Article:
Nikolay Chirpanliev: Bulgaria received 1,102 asylum requests from refugees in August, almost as much as for the entire 20128 September 2014 | 11:59 | FOCUS News Agency
FOCUS: Mr Chirpanliev, the new school year is about to start in Bulgaria in September. Did the Syrian refugees take advantage of the chance for their children to study and go to school in Bulgaria?
Nikolay Chirpanliev: Up to the present date, some 594 Syrian refugees have children, who are of school age. 329 of them are studying Bulgarian at our centres.
Looking at these figures we see that big part of the refugees have decided that they do not want their children to study Bulgarian. So far some 40 children have been enrolled at school.
FOCUS: What are the reasons for the refugees to refuse to send their kids to Bulgarian schools?
Nikolay Chirpanliev: The most logical reason is that the refugee families are willing to continue their trip and settle in other West European countries or other countries in Europe. Some of them are heading at countries that are not members of the European Union (EU).
And that is why they think there is no need for their kids to study at Bulgarian schools.
FOCUS: Will in any way refugees’ refusal to send their kids to school in Bulgaria affect their refugee status and for how long can they stay in such a situation?
Nikolay Chirpanliev: There is no connection between children’s going to school in Bulgaria and the issuance of a refugee status.
FOCUS: How many people are waiting for a refugee status in Bulgaria at the moment?
Nikolay Chirpanliev: By September 4, there are a total of 2,117 refugees, together with their kids at the centres. Speaking outside these figures, there are 2,673 who are outside the centres but only 463 of them keep contact with us, i.e. we know where they are and these are people, who have launched the procedure.
The rest have not informed us about where they have settled, if they have at all.
Generally, we have 4,550 people under refugee status issuance procedure. Those, who do not show up on the set date, will have their procedures terminated and will get a refusal.
FOCUS: Mr Chirpanliev, would you tell us something more about the current living conditions provided to the refugees in Bulgaria.
Nikolay Chirpanliev: The conditions are the same as our agency has given example for – for a short period of time we secured really decent living conditions. This is a fact thanks to the efforts of all colleagues, who often worked extra hours, including during the weekend.
The shelters meet the requirements of the European Union and of the UNHCR. We are working in this direction every single day. We have the support of the UNHCR, which is about to finalise the financing of the kitchen corpus with modern equipment in few weeks, as well as of the canteens, in all our centres. The UNHCR will also build sports playgrounds for the kids.
We also received donations from the Czech Republic and the Netherlands.
Thanks to the Netherlands, we build laundry rooms at all our centres, as well as other needed facilities.
We are trying to improve the standard and the living conditions every single day.
FOCUS: How much does a refugee cost for a day?
Nikolay Chirpanliev: Under the law, we pay BGN 65 per a refugee monthly. Speaking of the food supply, it costs BGN 3.60 a day.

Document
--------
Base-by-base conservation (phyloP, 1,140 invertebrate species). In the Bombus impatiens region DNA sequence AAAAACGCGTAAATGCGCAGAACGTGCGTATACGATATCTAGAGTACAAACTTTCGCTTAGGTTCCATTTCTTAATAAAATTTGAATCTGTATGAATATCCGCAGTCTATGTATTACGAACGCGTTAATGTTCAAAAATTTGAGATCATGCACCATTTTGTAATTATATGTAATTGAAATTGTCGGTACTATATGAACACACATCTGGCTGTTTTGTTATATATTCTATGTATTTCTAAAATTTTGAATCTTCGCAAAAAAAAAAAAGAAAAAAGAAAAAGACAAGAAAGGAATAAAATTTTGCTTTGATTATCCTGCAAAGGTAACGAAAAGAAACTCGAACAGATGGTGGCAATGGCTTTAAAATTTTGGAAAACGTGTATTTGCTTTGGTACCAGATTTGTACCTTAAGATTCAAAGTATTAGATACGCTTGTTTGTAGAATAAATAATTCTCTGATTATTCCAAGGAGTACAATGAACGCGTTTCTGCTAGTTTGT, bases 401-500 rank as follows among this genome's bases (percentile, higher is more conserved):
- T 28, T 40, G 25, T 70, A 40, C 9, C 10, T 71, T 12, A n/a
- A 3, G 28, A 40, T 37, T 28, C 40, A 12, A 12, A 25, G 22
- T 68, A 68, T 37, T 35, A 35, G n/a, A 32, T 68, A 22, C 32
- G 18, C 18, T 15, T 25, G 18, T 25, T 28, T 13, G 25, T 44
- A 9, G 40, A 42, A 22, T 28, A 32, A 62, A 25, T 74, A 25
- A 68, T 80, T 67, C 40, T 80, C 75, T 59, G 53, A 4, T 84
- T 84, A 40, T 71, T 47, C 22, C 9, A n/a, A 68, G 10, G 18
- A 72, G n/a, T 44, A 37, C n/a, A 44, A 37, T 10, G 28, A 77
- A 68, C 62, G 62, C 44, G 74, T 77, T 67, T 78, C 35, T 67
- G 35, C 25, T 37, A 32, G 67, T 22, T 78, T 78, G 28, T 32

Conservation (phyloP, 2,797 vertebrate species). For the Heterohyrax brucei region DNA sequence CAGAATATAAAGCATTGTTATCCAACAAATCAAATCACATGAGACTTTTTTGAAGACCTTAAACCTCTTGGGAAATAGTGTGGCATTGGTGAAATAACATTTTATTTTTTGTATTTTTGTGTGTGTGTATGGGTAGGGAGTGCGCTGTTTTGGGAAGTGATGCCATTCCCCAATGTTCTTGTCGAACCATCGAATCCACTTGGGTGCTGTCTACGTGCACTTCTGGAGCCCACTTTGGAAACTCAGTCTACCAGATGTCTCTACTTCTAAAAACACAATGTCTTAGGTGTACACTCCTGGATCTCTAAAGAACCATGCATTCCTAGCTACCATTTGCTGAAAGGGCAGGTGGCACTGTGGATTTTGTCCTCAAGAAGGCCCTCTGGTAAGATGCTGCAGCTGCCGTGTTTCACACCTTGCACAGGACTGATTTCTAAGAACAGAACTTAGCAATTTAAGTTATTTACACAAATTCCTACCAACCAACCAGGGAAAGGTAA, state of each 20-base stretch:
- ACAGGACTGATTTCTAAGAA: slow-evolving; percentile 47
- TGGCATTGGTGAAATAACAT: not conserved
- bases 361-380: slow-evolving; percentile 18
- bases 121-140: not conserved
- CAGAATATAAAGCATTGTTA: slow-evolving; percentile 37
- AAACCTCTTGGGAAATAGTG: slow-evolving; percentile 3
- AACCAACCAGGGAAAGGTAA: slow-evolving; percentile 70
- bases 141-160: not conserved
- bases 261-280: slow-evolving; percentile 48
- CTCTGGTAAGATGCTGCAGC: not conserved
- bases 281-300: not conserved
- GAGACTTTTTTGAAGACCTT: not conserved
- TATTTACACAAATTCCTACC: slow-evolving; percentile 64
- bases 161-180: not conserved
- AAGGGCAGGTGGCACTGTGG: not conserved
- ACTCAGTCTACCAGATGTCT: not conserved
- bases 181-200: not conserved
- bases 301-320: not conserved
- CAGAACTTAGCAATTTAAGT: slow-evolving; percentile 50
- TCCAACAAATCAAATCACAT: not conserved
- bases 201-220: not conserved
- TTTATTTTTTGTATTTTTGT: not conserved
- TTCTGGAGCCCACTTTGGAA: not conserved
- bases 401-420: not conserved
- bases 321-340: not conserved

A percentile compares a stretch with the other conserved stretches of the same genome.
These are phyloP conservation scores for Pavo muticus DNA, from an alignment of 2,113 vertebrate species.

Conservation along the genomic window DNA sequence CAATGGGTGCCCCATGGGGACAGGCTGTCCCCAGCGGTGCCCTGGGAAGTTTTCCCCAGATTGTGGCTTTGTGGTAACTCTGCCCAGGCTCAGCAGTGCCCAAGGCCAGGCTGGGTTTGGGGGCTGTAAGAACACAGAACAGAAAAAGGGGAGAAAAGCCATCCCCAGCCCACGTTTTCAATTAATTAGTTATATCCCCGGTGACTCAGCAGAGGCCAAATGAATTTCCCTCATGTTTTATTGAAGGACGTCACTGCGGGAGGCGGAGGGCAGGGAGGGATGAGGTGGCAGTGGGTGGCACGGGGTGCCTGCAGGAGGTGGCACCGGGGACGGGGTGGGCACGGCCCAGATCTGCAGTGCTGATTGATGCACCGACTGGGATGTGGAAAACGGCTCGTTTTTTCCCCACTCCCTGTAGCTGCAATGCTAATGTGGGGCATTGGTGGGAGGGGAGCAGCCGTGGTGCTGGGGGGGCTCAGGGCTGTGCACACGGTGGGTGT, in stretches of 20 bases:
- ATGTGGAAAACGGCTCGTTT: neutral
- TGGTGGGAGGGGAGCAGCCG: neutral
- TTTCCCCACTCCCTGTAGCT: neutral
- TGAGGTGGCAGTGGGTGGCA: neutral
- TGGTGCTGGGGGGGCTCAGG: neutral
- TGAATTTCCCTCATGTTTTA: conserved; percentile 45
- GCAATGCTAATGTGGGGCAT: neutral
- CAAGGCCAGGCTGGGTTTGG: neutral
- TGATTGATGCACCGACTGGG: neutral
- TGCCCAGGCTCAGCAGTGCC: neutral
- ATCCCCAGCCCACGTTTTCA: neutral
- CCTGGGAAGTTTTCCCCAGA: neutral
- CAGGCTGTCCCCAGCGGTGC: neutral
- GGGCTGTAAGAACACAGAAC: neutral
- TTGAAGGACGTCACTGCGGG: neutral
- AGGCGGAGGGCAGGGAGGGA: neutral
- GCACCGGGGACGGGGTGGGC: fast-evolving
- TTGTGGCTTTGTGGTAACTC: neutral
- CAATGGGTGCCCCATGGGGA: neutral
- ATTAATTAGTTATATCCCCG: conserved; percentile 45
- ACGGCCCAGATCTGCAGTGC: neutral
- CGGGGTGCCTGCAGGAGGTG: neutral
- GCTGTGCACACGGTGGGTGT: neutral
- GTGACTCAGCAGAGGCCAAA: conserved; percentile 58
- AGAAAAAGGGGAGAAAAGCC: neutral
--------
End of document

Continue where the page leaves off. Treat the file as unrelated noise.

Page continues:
Generally, the maintenance of a refugee a month costs around BGN 350 to the State Agency for Refugees but I would like to stress that the sum includes all material conditions, as well as factors, that will remain in Bulgaria.
FOCUS: Can the already existing refugee centres shelter more people?
Nikolay Chirpanliev: The capacity of the refugee centres is 6,000 people, while at the moment they are sheltering around 2,117. In case of extreme situation we may provide 1,800-2,000 more places but they will not be within the minimum requirements of the world humanitarian organisations.
Up to present, we have enough resource to tackle a new refugee wave.
I would like to stress that in the entire 2011 we had 900 registered refugees, in 2012 – 1,380, in 2013 – 7,144, while up to September 4, 2014 – 5,554.
We are about to surpass the figures for the previous year in October 2014.
We will report more refugees, who have asked for asylum, that in the previous year when the refugee issue had its peak.
For your information, only in August 2014 we have 1,102 asylum requests, which is almost the same number as for the entire 2012. The number of requests is increasing.
FOCUS: What countries do the refugees asking for asylum in Bulgaria come from?
Nikolay Chirpanliev: Around 82% - 83% of the refugees are from Syria. Depending on the different months, up to 10% - 14% are from Afghanistan, while the rest come from different countries.
FOCUS: What would you say about refugees’ integration?
Nikolay Chirpanliev: Certain media came out with the information that the State Agency for Refugees has generally coped with the refugee crisis but failed in terms of the integration programme and policy.
In the first place, I would like to stress that the Agency has no engagements in terms of the integration of these people.
Our capacity, resource and finances are active since the moment these people file requests for protection and when they get an answer – either positive or negative, they have a two-week deadline to stay at the centres, after that they have to leave.
Our agency has nothing to do with their integration after that.
This is a really important issue. In Sweden, for example, there are 4,400 people in charge of these issues, bearing in mind that the asylum requests the country receives are more than 80,000 in peak years.
Let us say that Bulgaria has ten times smaller number, then it is logical to have no less than 400-500 people n charge of this.
At the moment, our capacity is 306 people, i.e. we cannot deal with these processes, too.
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